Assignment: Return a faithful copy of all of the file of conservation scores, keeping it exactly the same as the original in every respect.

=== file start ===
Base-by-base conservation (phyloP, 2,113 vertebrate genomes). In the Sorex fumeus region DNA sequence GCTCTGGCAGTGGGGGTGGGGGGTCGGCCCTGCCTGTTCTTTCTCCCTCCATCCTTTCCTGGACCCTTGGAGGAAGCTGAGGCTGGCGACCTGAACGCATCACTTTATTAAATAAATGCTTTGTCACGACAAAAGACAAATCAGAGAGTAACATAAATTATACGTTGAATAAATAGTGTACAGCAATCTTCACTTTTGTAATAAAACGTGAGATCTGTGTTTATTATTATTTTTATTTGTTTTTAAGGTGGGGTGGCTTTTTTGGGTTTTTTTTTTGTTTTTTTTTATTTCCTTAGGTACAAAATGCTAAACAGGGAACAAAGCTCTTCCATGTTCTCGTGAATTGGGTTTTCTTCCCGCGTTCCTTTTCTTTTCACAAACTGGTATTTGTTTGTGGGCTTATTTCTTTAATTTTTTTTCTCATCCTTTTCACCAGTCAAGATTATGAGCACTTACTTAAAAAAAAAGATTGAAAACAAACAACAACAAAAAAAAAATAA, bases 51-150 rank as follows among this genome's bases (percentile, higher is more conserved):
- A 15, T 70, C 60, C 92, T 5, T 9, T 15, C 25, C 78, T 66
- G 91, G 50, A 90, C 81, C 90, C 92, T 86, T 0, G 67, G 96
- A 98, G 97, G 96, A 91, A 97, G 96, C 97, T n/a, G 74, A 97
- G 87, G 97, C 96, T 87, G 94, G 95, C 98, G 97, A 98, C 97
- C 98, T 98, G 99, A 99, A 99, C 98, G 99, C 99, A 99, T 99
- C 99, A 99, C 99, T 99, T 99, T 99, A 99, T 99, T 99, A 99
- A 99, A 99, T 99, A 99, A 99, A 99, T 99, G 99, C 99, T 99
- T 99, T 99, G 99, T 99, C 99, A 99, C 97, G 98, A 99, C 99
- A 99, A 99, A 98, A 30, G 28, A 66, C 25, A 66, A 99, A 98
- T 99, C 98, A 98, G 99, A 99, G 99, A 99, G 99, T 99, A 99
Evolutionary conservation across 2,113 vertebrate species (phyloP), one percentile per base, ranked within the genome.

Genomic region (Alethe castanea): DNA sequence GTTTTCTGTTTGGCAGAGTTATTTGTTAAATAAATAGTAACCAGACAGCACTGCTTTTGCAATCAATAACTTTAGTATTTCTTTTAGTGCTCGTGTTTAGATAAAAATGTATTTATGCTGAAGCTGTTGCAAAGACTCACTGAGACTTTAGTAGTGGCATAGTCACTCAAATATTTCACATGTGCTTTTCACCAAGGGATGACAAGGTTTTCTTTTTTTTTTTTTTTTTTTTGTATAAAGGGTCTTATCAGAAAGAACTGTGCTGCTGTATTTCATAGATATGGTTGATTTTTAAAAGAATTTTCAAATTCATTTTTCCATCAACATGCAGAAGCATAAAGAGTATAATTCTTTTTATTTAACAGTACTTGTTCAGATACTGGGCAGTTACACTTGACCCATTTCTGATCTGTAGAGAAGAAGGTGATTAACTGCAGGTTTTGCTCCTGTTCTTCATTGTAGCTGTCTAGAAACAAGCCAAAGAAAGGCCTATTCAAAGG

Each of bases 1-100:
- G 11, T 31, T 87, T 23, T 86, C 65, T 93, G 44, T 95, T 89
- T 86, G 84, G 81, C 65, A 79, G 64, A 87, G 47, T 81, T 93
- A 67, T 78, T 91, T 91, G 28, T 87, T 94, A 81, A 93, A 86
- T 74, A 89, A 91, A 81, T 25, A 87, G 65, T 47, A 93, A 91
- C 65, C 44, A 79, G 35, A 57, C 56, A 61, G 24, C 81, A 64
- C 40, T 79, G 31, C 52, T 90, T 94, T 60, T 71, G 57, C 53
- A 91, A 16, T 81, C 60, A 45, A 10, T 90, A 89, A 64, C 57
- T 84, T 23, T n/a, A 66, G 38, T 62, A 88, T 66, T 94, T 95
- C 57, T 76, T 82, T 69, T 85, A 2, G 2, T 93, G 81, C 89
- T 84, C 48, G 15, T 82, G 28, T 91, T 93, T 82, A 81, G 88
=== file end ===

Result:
Base-by-base conservation (phyloP, 2,113 vertebrate genomes). In the Sorex fumeus region DNA sequence GCTCTGGCAGTGGGGGTGGGGGGTCGGCCCTGCCTGTTCTTTCTCCCTCCATCCTTTCCTGGACCCTTGGAGGAAGCTGAGGCTGGCGACCTGAACGCATCACTTTATTAAATAAATGCTTTGTCACGACAAAAGACAAATCAGAGAGTAACATAAATTATACGTTGAATAAATAGTGTACAGCAATCTTCACTTTTGTAATAAAACGTGAGATCTGTGTTTATTATTATTTTTATTTGTTTTTAAGGTGGGGTGGCTTTTTTGGGTTTTTTTTTTGTTTTTTTTTATTTCCTTAGGTACAAAATGCTAAACAGGGAACAAAGCTCTTCCATGTTCTCGTGAATTGGGTTTTCTTCCCGCGTTCCTTTTCTTTTCACAAACTGGTATTTGTTTGTGGGCTTATTTCTTTAATTTTTTTTCTCATCCTTTTCACCAGTCAAGATTATGAGCACTTACTTAAAAAAAAAGATTGAAAACAAACAACAACAAAAAAAAAATAA, bases 51-150 rank as follows among this genome's bases (percentile, higher is more conserved):
- A 15, T 70, C 60, C 92, T 5, T 9, T 15, C 25, C 78, T 66
- G 91, G 50, A 90, C 81, C 90, C 92, T 86, T 0, G 67, G 96
- A 98, G 97, G 96, A 91, A 97, G 96, C 97, T n/a, G 74, A 97
- G 87, G 97, C 96, T 87, G 94, G 95, C 98, G 97, A 98, C 97
- C 98, T 98, G 99, A 99, A 99, C 98, G 99, C 99, A 99, T 99
- C 99, A 99, C 99, T 99, T 99, T 99, A 99, T 99, T 99, A 99
- A 99, A 99, T 99, A 99, A 99, A 99, T 99, G 99, C 99, T 99
- T 99, T 99, G 99, T 99, C 99, A 99, C 97, G 98, A 99, C 99
- A 99, A 99, A 98, A 30, G 28, A 66, C 25, A 66, A 99, A 98
- T 99, C 98, A 98, G 99, A 99, G 99, A 99, G 99, T 99, A 99
Evolutionary conservation across 2,113 vertebrate species (phyloP), one percentile per base, ranked within the genome.

Genomic region (Alethe castanea): DNA sequence GTTTTCTGTTTGGCAGAGTTATTTGTTAAATAAATAGTAACCAGACAGCACTGCTTTTGCAATCAATAACTTTAGTATTTCTTTTAGTGCTCGTGTTTAGATAAAAATGTATTTATGCTGAAGCTGTTGCAAAGACTCACTGAGACTTTAGTAGTGGCATAGTCACTCAAATATTTCACATGTGCTTTTCACCAAGGGATGACAAGGTTTTCTTTTTTTTTTTTTTTTTTTTGTATAAAGGGTCTTATCAGAAAGAACTGTGCTGCTGTATTTCATAGATATGGTTGATTTTTAAAAGAATTTTCAAATTCATTTTTCCATCAACATGCAGAAGCATAAAGAGTATAATTCTTTTTATTTAACAGTACTTGTTCAGATACTGGGCAGTTACACTTGACCCATTTCTGATCTGTAGAGAAGAAGGTGATTAACTGCAGGTTTTGCTCCTGTTCTTCATTGTAGCTGTCTAGAAACAAGCCAAAGAAAGGCCTATTCAAAGG

Each of bases 1-100:
- G 11, T 31, T 87, T 23, T 86, C 65, T 93, G 44, T 95, T 89
- T 86, G 84, G 81, C 65, A 79, G 64, A 87, G 47, T 81, T 93
- A 67, T 78, T 91, T 91, G 28, T 87, T 94, A 81, A 93, A 86
- T 74, A 89, A 91, A 81, T 25, A 87, G 65, T 47, A 93, A 91
- C 65, C 44, A 79, G 35, A 57, C 56, A 61, G 24, C 81, A 64
- C 40, T 79, G 31, C 52, T 90, T 94, T 60, T 71, G 57, C 53
- A 91, A 16, T 81, C 60, A 45, A 10, T 90, A 89, A 64, C 57
- T 84, T 23, T n/a, A 66, G 38, T 62, A 88, T 66, T 94, T 95
- C 57, T 76, T 82, T 69, T 85, A 2, G 2, T 93, G 81, C 89
- T 84, C 48, G 15, T 82, G 28, T 91, T 93, T 82, A 81, G 88